4 Who are we talking about? MeYou….potentially anybody who we perceive as being culturally different to ourselves, to include disability, race, ethnicity, sexuality, gender, age, religionToday – ‘international students’ and students with a disabilityInternational students and students with a disability are often those we associate with diversity because they are often (but not always) visually different to the majority population, or they speak differently.Today we are going to focus on these 2 groups while recognising the limitations of definitions such as ‘international’ and ‘disabled’ – the false homogeneity these terms imply.Rather than starting with the other, this morning we are going to start with you, here and now.With an exercise in mindfulness, becoming aware of the assumptions and judgements that we all make about others.I ask you to try this out with me. I will guide you through the exercise. You might feel uncomfortableYou might want to giggle.To end it I will ring these bellsOK lets start -I am going to ask you to tune in to the internal dialogue in your headLook around the roomLet your eyes travel over all the people in the room, who do you know, who do you not know.Take a moment to look at the people you don’t knowHow are they dressed? Look at their haircut, their choice of bag, how they are sitting.Now allow yourself to notice what assumptions and value judgements you make about these people based on the information that you have. What kind of a person do you think they are? Think about job, family, age, hobbies. Do you like the look of them? Why? Why not?If you are uncomfortable doing this then focus on me or Susannah..DON’T SHARE ANY OF YOUR THOUGHTS FEELINGS ASSUMPTIONS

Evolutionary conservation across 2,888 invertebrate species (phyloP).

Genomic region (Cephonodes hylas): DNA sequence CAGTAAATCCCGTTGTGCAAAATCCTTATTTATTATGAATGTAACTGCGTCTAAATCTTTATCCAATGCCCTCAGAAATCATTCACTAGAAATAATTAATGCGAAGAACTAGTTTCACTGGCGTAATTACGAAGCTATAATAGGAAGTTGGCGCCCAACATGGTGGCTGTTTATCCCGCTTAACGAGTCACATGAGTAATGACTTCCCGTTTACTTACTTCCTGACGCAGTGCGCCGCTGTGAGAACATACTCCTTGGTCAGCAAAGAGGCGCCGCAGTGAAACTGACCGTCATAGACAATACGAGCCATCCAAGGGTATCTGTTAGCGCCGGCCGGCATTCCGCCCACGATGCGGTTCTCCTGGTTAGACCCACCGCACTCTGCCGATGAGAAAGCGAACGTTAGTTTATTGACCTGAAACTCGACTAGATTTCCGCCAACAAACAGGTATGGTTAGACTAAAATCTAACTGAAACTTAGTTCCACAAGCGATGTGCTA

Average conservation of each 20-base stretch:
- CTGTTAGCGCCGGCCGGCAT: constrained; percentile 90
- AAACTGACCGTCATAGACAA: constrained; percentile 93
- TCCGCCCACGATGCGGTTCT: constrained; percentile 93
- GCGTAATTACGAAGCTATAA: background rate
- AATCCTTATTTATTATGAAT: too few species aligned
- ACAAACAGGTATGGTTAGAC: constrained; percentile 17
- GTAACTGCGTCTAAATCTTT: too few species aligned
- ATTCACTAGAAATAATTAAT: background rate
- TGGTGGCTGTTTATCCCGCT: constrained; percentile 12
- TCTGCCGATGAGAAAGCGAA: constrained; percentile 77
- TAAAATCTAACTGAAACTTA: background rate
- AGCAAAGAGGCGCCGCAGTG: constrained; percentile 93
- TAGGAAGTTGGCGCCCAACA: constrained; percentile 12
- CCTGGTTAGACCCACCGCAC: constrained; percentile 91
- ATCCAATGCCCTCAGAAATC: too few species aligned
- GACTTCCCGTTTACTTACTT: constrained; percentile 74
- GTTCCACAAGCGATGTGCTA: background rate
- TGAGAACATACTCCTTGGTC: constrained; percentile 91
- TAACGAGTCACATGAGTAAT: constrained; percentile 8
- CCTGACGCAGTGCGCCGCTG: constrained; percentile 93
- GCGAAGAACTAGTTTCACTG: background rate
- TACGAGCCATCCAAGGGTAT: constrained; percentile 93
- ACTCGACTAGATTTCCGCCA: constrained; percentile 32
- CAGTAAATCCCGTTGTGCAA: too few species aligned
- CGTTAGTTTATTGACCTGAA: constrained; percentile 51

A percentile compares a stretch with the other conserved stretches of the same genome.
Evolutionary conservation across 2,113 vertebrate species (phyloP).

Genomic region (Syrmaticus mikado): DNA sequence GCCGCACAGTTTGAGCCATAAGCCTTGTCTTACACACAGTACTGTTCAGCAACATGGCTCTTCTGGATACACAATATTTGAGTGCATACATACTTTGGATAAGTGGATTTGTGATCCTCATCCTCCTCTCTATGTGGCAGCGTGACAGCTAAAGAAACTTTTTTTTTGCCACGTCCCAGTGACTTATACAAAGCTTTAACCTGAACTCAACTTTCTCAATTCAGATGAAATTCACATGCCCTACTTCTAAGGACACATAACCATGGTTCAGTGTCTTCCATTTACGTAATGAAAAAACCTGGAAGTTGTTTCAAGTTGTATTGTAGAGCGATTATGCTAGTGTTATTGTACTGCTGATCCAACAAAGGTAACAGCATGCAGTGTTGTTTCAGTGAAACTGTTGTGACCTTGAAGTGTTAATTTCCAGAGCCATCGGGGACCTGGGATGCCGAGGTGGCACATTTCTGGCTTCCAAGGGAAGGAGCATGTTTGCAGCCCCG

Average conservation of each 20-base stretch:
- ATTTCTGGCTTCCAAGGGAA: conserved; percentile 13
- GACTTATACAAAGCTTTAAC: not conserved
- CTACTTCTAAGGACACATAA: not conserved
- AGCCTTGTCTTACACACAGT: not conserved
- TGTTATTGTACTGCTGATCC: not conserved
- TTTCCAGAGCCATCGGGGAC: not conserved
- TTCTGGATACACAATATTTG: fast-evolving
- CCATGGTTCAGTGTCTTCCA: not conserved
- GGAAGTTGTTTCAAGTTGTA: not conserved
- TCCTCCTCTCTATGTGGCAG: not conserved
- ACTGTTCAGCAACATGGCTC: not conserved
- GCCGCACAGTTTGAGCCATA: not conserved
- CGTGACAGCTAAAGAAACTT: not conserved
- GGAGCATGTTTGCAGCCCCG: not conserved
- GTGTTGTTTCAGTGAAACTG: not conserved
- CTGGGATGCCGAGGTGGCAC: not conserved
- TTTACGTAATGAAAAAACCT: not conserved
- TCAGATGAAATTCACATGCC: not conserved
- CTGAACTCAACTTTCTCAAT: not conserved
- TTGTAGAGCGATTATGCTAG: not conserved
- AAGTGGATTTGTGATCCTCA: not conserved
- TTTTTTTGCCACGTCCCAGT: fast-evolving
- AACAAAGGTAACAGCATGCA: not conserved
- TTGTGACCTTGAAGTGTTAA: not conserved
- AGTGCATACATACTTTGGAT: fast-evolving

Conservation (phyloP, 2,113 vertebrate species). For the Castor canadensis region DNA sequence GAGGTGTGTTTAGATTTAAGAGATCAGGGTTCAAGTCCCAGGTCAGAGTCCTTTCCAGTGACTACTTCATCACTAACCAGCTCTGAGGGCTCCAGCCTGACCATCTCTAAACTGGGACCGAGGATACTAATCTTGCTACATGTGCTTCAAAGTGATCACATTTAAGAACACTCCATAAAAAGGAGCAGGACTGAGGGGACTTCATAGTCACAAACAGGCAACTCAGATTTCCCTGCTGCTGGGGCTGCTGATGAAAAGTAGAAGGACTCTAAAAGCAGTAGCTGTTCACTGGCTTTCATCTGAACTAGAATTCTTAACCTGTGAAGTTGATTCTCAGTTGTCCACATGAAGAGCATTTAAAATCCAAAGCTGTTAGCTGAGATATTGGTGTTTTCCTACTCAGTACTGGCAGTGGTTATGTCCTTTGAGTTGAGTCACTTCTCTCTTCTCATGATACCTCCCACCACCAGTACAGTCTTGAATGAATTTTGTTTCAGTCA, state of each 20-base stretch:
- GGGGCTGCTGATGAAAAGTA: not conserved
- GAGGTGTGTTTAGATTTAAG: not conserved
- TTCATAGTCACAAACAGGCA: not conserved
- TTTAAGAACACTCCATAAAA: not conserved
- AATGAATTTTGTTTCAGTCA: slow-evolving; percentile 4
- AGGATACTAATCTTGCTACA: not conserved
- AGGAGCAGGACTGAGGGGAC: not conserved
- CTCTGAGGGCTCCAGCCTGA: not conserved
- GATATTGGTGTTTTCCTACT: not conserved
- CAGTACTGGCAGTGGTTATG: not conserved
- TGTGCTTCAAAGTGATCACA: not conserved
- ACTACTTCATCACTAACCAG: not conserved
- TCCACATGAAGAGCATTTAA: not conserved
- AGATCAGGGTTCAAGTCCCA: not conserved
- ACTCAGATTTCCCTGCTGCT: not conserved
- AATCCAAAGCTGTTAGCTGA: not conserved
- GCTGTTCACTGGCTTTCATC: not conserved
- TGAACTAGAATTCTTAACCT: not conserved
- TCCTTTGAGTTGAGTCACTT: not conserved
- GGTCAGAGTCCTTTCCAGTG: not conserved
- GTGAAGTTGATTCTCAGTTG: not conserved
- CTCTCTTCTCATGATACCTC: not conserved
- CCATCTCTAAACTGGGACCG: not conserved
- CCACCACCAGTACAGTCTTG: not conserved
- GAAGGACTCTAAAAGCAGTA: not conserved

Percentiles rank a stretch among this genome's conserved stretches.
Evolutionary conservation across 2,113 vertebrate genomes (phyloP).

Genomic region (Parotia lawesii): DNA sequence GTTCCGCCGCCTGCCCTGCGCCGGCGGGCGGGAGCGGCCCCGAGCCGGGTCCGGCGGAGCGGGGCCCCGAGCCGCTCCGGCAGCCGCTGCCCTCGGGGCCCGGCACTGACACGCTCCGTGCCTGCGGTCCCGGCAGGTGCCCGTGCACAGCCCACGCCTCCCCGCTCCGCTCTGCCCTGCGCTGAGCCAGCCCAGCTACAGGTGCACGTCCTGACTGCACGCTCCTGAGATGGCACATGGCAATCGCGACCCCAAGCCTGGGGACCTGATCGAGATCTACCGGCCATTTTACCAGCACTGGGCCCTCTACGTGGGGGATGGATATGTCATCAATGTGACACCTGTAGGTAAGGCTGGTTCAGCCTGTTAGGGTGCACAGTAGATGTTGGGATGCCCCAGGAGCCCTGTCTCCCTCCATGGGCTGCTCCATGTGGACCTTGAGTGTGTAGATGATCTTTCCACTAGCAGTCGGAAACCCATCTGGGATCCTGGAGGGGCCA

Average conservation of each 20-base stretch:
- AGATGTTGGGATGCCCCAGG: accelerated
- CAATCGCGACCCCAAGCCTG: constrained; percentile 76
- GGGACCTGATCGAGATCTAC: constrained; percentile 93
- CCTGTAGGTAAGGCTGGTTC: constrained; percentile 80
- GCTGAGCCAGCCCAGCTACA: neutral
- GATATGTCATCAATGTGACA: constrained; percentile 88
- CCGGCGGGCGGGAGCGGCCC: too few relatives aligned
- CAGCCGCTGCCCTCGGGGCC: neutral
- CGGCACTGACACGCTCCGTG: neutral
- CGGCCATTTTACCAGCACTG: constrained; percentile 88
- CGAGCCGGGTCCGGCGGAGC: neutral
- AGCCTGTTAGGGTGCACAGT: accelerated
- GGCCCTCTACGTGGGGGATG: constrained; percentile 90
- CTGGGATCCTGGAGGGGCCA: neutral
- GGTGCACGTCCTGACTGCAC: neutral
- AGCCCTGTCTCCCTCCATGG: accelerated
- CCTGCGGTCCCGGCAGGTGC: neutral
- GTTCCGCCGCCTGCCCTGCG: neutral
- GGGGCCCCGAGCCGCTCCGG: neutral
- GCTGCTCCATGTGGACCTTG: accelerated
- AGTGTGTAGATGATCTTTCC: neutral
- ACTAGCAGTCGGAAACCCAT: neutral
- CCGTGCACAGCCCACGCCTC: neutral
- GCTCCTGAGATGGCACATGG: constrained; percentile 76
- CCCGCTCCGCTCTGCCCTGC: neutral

5 Mindfulness or Mindfullness? Is this familiar at all? What would your cartoon be thinking?Just notice how quickly and easily we make assumptions, without any facts. Notice too how quick we are to judge a book by its cover.Now – please just go around the room and say your name, what job you do and something that you are interested in or passionate about.Have you learnt something now that has changed your original assumptions or altered your judgement?Just turn to your neighbour and share any thoughts that you may have about doing that exercise.